Find Contentment by Killing Comparisons

Ever wonder why contentment seems elusive?
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Being a Facebook user, I love posting prayer requests or sharing photographs with friends and family members. Within seconds news travels through cyberspace, lessening the distance between family and friends. Unfortunately, this also becomes a temptation for comparisons, which lead to discontent.

We log on and see one of our friends has happily posted an achievement. Instead of responding with heartfelt congratulations, we turn a little green. Isn't this the same thing I've labored on for years with few results? Defeated, we log off, busying ourselves with something else.

What can we do when we are tempted to compare ourselves with others? Why is this such an obstacle to contentment?

Making comparisons is nothing new. Cain compared himself to Abel. Jesus' disciples struggled with this too. In one conversation, they tried to determine which of them would suffer in the future, and who would be spared. Jesus asked them, "If I want him to remain alive until I return, what is that to you?" (John 21:23).

When we compare ourselves with others we are not walking by faith. Instead, we are trying to control things. Comparisons get us into trouble for at least two reasons.

1) They can make us feel better than the person we are comparing ourselves to, leading to pride. Remember the publican who thanked God that he wasn't a sinner? The enemy of our souls loves it when we struggle with pride. It was his downfall.

2) They can make us feel worse than the person we are comparing ourselves to, leading to low self-esteem, which still keeps our focus on ourselves. Although it says in James that God is not a respecter of persons, we do not believe this if we believe God is withholding something from us that is rightfully ours.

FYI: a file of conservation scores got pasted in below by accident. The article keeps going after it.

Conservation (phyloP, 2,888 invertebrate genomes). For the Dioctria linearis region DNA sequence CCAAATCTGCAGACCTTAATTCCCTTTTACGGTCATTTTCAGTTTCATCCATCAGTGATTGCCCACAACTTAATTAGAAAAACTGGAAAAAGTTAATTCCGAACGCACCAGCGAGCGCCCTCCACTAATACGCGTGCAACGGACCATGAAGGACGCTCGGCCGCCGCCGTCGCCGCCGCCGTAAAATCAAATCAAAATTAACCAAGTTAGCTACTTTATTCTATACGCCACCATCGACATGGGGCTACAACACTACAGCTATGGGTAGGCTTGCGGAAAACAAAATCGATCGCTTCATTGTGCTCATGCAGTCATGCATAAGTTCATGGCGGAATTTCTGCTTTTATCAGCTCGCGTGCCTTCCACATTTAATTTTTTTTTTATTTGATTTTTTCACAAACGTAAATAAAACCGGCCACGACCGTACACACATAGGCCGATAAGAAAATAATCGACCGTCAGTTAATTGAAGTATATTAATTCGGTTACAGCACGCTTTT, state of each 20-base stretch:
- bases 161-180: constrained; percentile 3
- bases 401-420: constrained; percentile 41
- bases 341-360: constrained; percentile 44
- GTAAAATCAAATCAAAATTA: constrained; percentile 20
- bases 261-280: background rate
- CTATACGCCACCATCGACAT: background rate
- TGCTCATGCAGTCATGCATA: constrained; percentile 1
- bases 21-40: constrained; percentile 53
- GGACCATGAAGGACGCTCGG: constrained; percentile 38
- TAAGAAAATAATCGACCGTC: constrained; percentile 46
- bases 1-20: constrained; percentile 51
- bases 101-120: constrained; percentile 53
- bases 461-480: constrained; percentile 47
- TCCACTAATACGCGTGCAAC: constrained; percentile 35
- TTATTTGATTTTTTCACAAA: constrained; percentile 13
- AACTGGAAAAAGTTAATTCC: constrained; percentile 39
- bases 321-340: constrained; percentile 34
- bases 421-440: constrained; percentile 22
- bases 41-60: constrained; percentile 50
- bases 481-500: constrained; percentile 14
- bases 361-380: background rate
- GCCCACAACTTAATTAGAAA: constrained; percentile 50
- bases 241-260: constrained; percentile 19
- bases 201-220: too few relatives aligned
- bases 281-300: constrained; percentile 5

To be content, we need to swap lies for truth
Sometimes we even compare how God is working now with how he has worked in the past. In this way we bring God down to our level, judging his track record. This is arrogance. God tells us in Isaiah 55:8, "For my thoughts are not your thoughts, neither are your ways my ways, declares the Lord." In other words, we don't think like God. He wants us to walk in step with his Spirit. That means we are not to run ahead of him pulling him where we want him to be, nor are we to get behind him pushing him in the direction we want him to go. God is immovable.

As much as God wants us to walk by faith, Satan, the enemy of our souls, is determined to point out little things we hold against God. When Satan introduces these lies to us, we need to refute them. The only way we will be equipped to do that is if we saturate ourselves with the truth. The lies he tells us have a little truth mixed in, making them harder to recognize as lies. Only as we learn Scripture can we sort them out.

The world is forever pointing out things that should be ours, creating in us a sense of entitlement. Then Satan points us to those who have attained the things we hope for, pushing us farther down the road of discontentment.

Focus on the Lord when you are tempted to compare yourself with others. David, whom God called a man after his own heart, was given armor to wear when he was going to fight Goliath. The armor was too large for his small frame, but David didn't go searching for different armor so that he could replicate others who went out in battle. Instead, David's focus was on God's character, not on his opponent. God, who had helped David in the past, would continue to help him as he faced Goliath. All of us have had experiences of trusting God. We need to remind ourselves of his faithfulness.

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